The first Museum of Biblical Archeology in Latin America is under construction at the Brazil Adventist University (UNASP) Engenheiro Coelho campus in the state of São Paolo. Leaders behind the initiative said that the collection of more than 2,000 artifacts will eventually be exhibited in a new and exclusive building, fully funded by its sponsors and supporters.
On April 9, 2022, the Adventist church on campus celebrated the building initiative as it launched the beginning of a special emphasis week ahead of Easter. The musical and spiritual program acknowledged the presence of the main sponsors of the new project.
In addition to being introduced to the school’s facilities, the group of guests visited the construction site of the new museum. They heard how the artifacts, which include original objects and replicas of historical pieces, will be housed in a state-of-the-art environment for optimum preservation.
Rodrigo Silva, one of the driving forces behind the project, highlighted how rare well-preserved museums are in Brazil, noting also how relevant it is for an Adventist school to house such a collection.
“The Museum of Biblical Archeology is extremely important because it will support the development of culture in our region, both for our church members and others,” Silva said. “It will also shed light on the biblical text, illuminating Bible writings and promoting research, something that is essential for any university.”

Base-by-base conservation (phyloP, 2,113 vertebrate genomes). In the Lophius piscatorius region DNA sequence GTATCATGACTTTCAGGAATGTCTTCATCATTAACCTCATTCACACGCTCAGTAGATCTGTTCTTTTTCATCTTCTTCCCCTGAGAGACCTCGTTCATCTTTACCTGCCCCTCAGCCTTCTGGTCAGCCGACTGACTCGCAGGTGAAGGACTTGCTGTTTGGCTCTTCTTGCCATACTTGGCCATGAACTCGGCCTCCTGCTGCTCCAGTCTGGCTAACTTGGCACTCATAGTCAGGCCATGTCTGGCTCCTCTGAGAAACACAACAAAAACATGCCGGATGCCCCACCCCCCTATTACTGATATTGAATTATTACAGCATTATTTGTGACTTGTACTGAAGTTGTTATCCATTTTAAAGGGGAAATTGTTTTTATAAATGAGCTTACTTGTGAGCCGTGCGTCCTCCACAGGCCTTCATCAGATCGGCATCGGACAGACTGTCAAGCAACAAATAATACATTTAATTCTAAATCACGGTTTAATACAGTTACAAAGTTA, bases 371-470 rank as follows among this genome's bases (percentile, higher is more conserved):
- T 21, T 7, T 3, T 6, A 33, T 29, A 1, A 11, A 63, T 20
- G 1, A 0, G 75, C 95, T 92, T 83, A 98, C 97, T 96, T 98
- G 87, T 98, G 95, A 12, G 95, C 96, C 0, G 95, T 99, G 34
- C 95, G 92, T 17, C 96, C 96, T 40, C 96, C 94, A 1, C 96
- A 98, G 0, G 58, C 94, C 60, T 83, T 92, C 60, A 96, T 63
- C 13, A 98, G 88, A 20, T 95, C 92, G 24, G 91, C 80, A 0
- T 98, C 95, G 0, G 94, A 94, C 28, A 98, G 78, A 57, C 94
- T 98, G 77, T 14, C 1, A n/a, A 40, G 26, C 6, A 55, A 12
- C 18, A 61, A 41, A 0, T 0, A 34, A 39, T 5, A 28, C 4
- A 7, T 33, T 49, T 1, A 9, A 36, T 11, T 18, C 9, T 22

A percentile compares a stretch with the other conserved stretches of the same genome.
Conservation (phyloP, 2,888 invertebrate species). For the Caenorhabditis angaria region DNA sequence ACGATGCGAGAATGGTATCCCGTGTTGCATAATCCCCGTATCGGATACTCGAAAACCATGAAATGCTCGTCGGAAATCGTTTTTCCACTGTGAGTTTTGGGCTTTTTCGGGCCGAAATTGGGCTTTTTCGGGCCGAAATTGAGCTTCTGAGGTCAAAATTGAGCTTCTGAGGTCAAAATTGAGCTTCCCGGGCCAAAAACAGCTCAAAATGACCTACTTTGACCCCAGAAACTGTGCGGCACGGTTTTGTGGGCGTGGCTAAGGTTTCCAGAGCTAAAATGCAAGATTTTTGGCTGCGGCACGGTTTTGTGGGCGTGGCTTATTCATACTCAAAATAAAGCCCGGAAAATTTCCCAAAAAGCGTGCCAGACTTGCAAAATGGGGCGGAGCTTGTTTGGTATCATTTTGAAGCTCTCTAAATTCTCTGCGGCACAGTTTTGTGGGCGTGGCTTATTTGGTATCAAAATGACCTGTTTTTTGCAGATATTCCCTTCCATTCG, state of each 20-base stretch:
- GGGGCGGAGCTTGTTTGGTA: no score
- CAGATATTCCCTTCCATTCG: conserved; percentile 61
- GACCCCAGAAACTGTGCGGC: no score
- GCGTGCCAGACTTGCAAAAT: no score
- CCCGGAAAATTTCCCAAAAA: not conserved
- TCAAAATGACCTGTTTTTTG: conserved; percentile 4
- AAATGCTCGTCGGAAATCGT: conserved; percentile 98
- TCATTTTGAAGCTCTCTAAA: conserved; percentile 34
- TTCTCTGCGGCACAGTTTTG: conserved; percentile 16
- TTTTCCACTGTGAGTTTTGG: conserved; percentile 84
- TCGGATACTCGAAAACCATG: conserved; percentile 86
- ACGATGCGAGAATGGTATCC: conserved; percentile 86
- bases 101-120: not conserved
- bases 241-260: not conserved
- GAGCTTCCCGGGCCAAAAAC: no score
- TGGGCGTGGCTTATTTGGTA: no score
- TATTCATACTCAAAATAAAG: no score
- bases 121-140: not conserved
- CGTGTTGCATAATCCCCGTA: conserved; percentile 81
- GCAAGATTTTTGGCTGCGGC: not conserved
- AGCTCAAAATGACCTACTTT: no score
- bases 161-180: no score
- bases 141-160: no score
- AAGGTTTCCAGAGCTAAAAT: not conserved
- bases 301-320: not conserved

The construction of the museum is an old dream about to come true. Despite the difficulties in carrying out the work due to a temporary lack of funds, school president Martin Kuhn said people stepped up to make it happen.
“God moved some people spontaneously,” Kuhn said. “They were people who felt compelled to support the project because it will be a landmark, a symbol stressing that God’s Word is real and has power to change people’s lives.” After donations began to pour in, the construction work resumed and now it won’t stop, he said. “This service is a moment to say thanks,” Kuhn emphasized on April 9.
Museum curator Janaina Xavier said that for 22 years since the school opened the first exhibition hall, she had dreamed of a suitable space to welcome guests and offer them the conditions needed to enjoy exhibits. Now that dream is the closest ever to becoming a reality, she said.
Donations for the Project
Kuhn explained that the April 9 event also sought to motivate people to support the final stage of the initiative. “We still have some challenges ahead, but we believe God will provide,” Kuhn said.
One of the donors is Elisabeth Bueno Laffranchi, founder of Northern Paraná University. She got to know the Adventist Church through her father and from watching Novo Tempo, the Adventist TV network in Brazil. Novo Tempo airs a program titled The Evidence, hosted by Silva, which delves into pieces of evidence that support the biblical narrative. After finding out how serious and credible the contents of the programs were, Bueno Laffranchi decided to support the new museum project.
“As a teacher, I know that for a child, it is important to move past the abstract into the concrete,” Bueno Laffranchi said. “This museum will provide children opportunities to study beyond abstract ideas. They will be able to come here and learn.”
The project has enlisted the support of thousands of donors across Brazil and beyond. It is their motivation that has kept the project alive and thriving, leaders said.
Currently, some of the artifacts are stored in a special room in the school library, in an environment that can preserve the collections but not provide for their full exhibition. But that will soon change when the building is finished, leaders said.
“We are happy for this achievement so far,” Xavier said. “We are thankful to our donors and call others to support this idea so the museum can open as soon as possible.”